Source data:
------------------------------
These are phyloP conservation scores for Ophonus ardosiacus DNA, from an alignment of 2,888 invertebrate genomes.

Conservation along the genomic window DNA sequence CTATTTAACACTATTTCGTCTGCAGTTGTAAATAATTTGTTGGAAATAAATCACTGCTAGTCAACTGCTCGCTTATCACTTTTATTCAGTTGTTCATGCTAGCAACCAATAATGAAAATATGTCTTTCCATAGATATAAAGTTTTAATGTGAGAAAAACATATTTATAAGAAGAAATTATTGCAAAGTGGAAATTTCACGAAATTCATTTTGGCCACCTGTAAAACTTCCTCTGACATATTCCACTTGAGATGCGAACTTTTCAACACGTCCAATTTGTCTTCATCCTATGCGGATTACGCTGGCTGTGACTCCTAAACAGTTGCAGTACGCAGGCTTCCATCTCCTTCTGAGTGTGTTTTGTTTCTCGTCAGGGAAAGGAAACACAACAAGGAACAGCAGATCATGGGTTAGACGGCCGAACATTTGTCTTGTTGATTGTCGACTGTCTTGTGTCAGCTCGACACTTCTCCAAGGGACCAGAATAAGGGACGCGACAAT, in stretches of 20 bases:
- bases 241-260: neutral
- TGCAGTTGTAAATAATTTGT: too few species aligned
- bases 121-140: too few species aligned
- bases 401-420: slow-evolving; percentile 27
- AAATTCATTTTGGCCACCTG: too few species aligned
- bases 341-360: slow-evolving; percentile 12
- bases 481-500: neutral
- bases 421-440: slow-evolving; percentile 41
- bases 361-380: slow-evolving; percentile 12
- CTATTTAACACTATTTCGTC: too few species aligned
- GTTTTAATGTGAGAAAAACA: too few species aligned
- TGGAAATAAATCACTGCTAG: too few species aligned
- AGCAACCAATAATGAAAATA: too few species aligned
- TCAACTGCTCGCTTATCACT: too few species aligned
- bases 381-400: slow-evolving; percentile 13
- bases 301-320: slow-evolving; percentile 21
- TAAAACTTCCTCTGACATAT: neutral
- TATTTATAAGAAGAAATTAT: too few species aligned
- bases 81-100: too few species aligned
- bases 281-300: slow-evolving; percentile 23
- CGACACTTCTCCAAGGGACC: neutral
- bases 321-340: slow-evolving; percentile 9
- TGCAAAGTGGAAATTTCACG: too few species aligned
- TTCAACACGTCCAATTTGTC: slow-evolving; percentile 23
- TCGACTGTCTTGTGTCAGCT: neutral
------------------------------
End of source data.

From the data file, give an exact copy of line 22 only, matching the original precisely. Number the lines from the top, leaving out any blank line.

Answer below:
- bases 281-300: slow-evolving; percentile 23